This Week in Cybersecurity

From the halls of the UN to college dorms, Continuity eGUIDE takes a look at where the week’s top cybersecurity stories are taking place.

Hacking the trading room floor

Insider trading got a new definition with an audacious, Ukrainian-based hacking ring that has reportedly made more than $100 million in illegal trades profit, according to The Hill. The group pilfered earnings reports and press releases on mergers and acquisitions ahead of schedule and then distributed the information to traders and hedge fund managers.

“Traders could even create ‘shopping lists’ or ‘wish lists’ for the hackers,” the FBI told The Hill.

“It’s not that it wasn’t a huge concern,” former cyber division FBI special agent and private security adviser with Tanium. “I think it was more that everyone thought that it was isolated to one particular incident for a company.”

What makes this incident notable is that the ring was “likely one of multiple cyber crime groups digitally pilfering information to illegally play the stock market in a way that is barely perceptible to authorities,” according to The Hill.

Browser Break-ins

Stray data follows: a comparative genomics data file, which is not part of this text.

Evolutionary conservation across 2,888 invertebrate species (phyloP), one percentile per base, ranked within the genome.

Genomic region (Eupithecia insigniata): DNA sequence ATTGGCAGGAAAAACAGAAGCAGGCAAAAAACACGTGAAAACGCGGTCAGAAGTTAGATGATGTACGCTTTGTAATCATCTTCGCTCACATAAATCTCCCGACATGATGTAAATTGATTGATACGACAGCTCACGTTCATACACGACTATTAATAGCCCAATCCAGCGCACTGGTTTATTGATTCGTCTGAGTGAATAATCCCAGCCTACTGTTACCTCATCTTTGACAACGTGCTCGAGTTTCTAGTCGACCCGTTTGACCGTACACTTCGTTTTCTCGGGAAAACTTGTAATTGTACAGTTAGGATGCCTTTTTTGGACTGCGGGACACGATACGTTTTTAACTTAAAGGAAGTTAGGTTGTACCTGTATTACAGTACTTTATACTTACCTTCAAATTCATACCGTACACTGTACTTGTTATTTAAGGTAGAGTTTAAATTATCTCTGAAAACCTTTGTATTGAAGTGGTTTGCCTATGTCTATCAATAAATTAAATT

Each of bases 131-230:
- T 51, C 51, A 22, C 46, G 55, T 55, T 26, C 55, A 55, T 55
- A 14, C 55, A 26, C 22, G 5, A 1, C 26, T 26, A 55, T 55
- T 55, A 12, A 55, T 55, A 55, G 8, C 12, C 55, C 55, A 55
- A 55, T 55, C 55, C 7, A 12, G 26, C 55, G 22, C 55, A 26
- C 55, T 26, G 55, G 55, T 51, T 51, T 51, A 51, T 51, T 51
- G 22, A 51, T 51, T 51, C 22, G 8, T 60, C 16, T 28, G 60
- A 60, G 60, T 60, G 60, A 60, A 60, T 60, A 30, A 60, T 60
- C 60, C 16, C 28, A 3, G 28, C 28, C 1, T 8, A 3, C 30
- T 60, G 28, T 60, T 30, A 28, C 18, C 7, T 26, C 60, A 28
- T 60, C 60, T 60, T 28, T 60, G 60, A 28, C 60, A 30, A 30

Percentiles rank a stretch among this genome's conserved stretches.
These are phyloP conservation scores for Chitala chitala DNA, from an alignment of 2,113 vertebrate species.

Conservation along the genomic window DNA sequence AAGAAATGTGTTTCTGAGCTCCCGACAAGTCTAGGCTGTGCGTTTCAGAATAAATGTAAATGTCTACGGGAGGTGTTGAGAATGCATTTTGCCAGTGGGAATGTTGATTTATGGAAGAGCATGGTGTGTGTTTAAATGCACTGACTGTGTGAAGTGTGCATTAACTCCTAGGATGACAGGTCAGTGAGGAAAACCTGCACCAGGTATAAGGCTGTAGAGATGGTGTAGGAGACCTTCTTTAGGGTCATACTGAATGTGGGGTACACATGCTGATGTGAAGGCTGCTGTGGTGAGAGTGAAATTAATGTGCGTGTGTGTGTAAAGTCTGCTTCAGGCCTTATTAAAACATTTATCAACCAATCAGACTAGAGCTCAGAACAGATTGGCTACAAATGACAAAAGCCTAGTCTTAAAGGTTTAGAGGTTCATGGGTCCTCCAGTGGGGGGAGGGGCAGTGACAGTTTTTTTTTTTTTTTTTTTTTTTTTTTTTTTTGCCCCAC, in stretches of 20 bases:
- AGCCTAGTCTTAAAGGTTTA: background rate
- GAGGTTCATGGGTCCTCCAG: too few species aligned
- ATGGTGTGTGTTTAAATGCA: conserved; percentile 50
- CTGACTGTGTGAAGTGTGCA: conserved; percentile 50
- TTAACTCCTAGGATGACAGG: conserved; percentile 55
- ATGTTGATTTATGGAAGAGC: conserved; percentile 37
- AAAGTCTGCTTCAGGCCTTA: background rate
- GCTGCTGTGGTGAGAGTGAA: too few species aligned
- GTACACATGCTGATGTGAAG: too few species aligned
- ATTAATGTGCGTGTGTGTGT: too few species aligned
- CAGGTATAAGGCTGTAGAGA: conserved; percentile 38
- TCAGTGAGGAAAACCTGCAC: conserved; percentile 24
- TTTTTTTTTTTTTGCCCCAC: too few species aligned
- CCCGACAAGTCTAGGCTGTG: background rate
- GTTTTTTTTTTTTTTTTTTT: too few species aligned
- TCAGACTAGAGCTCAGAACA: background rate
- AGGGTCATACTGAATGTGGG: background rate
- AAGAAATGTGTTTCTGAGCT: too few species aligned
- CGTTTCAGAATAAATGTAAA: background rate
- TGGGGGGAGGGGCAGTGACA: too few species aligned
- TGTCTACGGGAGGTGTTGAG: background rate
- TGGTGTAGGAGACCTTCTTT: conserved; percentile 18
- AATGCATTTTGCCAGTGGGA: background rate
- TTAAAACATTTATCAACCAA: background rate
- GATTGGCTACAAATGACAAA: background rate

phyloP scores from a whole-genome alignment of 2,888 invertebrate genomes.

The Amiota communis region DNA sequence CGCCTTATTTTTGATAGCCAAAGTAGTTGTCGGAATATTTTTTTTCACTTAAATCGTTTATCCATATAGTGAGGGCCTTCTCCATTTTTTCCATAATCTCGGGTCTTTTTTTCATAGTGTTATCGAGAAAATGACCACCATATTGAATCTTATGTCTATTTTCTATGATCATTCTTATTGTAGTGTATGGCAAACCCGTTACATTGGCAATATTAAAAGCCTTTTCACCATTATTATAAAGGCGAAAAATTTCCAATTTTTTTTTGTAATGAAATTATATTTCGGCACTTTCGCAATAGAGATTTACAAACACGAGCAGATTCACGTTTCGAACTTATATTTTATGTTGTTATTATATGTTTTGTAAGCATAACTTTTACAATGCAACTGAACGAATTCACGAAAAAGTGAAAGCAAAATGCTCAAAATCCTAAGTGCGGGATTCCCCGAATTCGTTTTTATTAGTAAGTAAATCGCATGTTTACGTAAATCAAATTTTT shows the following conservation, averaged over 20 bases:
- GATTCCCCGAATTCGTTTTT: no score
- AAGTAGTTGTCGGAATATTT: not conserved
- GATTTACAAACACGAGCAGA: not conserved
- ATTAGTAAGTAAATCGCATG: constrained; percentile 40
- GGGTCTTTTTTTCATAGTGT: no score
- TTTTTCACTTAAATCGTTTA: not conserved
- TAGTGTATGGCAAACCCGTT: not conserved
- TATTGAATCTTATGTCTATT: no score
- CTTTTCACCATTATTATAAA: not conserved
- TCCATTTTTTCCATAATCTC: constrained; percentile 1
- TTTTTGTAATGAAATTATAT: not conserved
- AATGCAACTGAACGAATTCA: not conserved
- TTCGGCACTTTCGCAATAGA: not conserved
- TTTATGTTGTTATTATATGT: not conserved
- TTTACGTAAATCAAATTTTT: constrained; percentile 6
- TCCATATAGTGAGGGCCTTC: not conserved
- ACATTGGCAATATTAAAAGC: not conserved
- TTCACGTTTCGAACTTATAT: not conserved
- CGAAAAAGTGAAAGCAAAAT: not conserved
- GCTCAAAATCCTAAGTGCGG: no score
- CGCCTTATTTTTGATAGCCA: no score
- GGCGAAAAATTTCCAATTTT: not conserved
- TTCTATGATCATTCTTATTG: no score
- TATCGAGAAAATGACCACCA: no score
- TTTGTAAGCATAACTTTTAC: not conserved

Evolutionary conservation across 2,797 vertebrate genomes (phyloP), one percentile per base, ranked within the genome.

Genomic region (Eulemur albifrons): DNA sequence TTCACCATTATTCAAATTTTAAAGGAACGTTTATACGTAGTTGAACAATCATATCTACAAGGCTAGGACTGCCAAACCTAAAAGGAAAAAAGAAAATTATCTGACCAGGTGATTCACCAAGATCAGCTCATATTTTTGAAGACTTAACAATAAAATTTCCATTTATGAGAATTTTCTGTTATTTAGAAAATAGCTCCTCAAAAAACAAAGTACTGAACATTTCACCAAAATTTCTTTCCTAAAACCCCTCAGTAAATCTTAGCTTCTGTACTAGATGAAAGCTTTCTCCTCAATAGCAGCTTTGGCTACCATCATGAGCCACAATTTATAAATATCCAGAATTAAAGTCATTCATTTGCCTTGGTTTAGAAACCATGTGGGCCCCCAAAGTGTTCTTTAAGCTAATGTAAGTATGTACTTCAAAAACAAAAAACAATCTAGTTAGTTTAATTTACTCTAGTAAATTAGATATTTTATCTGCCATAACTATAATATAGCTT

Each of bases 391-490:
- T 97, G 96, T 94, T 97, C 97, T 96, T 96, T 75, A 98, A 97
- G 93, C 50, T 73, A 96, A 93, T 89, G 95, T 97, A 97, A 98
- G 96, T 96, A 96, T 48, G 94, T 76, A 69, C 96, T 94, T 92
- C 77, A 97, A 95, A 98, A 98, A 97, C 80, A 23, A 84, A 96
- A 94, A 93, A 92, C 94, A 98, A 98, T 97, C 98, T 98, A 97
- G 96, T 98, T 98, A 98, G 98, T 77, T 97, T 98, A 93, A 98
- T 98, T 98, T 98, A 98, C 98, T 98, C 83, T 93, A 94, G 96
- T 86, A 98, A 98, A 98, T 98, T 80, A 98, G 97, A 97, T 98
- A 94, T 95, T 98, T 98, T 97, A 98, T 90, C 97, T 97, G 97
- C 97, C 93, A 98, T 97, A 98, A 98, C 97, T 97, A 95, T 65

Funded through Facebook, US researchers have developed a new cybersecurity tool called Caver, to find browser vulnerabilities by taking advantage of "bad casting" and "type confusion".

The team, which included Ph.D. students Byoungyoung Lee and Chengyu Song, along with Professors Taesoo Kim and Wenke Lee, was able to use the new tool to identify 11 previously unknown Internet browser security flaws.

The team has been awarded with Facebook's 'Internet Defense Prize', as a recognition of their significant contributions to the security of the Internet particularly in the areas of protection and defense, through both research and the generation of a working prototype.

As noted by Ioannis Papagiannis, security engineering manager at Facebook, "designing defensive security technology has never been more important, and that’s why we are once again offering the Internet Defense Prize to stimulate high-quality research in this area.”

Cybersecurity Compromise

The UN has issued an expert report on cybersecurity, containing a compromise on the rights of states for individual or collective self-defense if an armed attack against it occurs.  Defined under Article 51, this compromise attempts to determine the applicability of cyberattacks as a pretext for war, or other retaliatory use of force.

The report offers additional clarifications on the following points, among other things:

What constitutes an armed attack in terms of the use of information and communication technologies?

Prosecution of states for organizing cyber attacks.

The need to prove the organization and implementation of cyber attacks.

Additional details on the results of the compromise and related legislation are available in the following link.